Accessible, accountable, comparable and navigable: the new standard for uni entry
plus Universities Australia backs Shergold
big on impact, huge on engagement: the 2016 BHERT winners
and the shape of the research system to come
Late with the paperwork
The Australian Research Council politely reminded a research office seminar yesterday that no less than 1,635 grant reports are late – they are due within a year of projects finishing. Perhaps people are busy working on the next one.
Understandable entry standards
The Higher Education Standards Panel report on undergraduate entry requirements is in and it is pretty much as HESP indicated in its April discussion paper (CMM April 7). HESP makes an irrefutable argument for information on entry scores that is accessible, accountable, comparable and navigable.
Quite right. This is also essential if Australia is to have the equality of access to information that informed student choice depends on. As HESP chair Peter Shergold and colleagues point out;
“a paradoxical situation has arisen. Entry into universities has become more equitable. Yet there is evidence that families with less experience of higher education, which are economically disadvantaged or live in regional Australia, are less able to understand how admissions processes operate. This is particularly the case where dedicated school-based career advisers are not available to lend support.”
To ensure this ends the panel proposes universal templates for entry information to end the publishing of what universities require in different venues and at different times, “which reduce the transparency of admissions.” And in a move that will surely appeal to advocates of the ATAR as a legitimate measure of academic potential, the panel proposes “reported ATAR outcomes should be those that prevail at the conclusion of all offer rounds.”
In an unambiguous warning to the state admission fiefdoms, HESP says they should collaborate to make cross-border applications easier. And if they don’t, “further consideration should be given to establishing a national tertiary admission centre in the future.” Even without one, Professor Shergold and his colleagues call for a national admissions platform, linking to the QILT provider performance site.
While the panel acknowledges “higher education providers are autonomous institutions” it also makes clear that providers can not be left alone to judge their own performance, proposing the Tertiary Education Quality Standards Agency work with higher education providers “to assist them to meet their reporting requirements.”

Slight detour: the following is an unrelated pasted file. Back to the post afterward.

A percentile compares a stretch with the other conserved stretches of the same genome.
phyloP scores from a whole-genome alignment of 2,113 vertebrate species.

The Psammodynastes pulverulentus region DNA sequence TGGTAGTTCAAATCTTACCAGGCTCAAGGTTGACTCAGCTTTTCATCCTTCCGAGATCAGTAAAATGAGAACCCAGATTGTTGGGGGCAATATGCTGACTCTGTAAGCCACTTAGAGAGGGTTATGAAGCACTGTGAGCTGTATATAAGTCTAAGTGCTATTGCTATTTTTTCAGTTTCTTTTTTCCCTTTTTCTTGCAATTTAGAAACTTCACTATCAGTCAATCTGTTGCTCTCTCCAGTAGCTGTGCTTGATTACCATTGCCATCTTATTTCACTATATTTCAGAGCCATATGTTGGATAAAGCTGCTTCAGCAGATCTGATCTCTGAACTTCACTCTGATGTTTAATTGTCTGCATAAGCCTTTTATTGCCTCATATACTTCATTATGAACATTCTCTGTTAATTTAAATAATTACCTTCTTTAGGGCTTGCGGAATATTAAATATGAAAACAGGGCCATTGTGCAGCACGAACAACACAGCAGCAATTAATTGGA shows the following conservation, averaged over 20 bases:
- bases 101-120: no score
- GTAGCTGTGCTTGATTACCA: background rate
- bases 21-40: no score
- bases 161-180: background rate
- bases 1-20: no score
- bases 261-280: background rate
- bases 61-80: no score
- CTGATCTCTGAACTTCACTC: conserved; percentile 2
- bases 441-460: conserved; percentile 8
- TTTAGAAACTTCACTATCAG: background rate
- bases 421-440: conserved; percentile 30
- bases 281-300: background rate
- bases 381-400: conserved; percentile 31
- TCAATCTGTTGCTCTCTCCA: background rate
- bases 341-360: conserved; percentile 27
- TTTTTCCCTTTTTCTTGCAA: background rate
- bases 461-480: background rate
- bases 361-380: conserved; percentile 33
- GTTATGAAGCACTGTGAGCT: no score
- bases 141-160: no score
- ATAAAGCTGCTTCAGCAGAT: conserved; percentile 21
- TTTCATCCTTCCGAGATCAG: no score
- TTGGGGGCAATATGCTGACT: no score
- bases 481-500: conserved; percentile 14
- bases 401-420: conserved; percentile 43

Stan Grant to speak at UniMelbourne
Charles Sturt U visiting professor (CMM November 2) and soon to be ABC TV presenter, Stan Grant will present this year’s Narrm Oration at the University of Melbourne. The title refers to the Melbourne region. The oration is the university’s key annual address by and about First Nations peoples.” It should be good, Mr Grant gives a great speech, (CMM June 9).
More information not less access
Education Minister Simon Birmingham promises the government’s response to the HESP report on admissions standards (above) “within weeks” but his stating “greater transparency is the key” gives us an idea of his attitude. That the senator also points to the importance of the QILT comparative university performance website suggests he remains committed to student centred funding and sees the answer to attrition in more information rather than less access.
Hooray for HESP
Universities Australia also endorsed the HESP proposals, calling the report “a measured and sensible way out of an increasingly complex and confusing admissions information mire.”
“The university sector is unified in its acknowledgement of the need for greater transparency, consistency and clarity of information provided on university admissions policies, processes, procedures. The panel’s recommendations strike the right balance in strengthening information standardisation and consistency, while respecting the autonomy of universities to determine the mechanisms and criteria for student admissions,” UA chief executive Belinda Robinson said last night.
The HESP report also backs up UA’s position that student centred funding has not clipped the quality coin and rejects media panics about a slide in standards and an explosion in attrition. UA also points out that the obsession with the Australian Tertiary Admission Rank, while “important and relevant” is now “only one of a numbers of means by which universities assess aptitude”.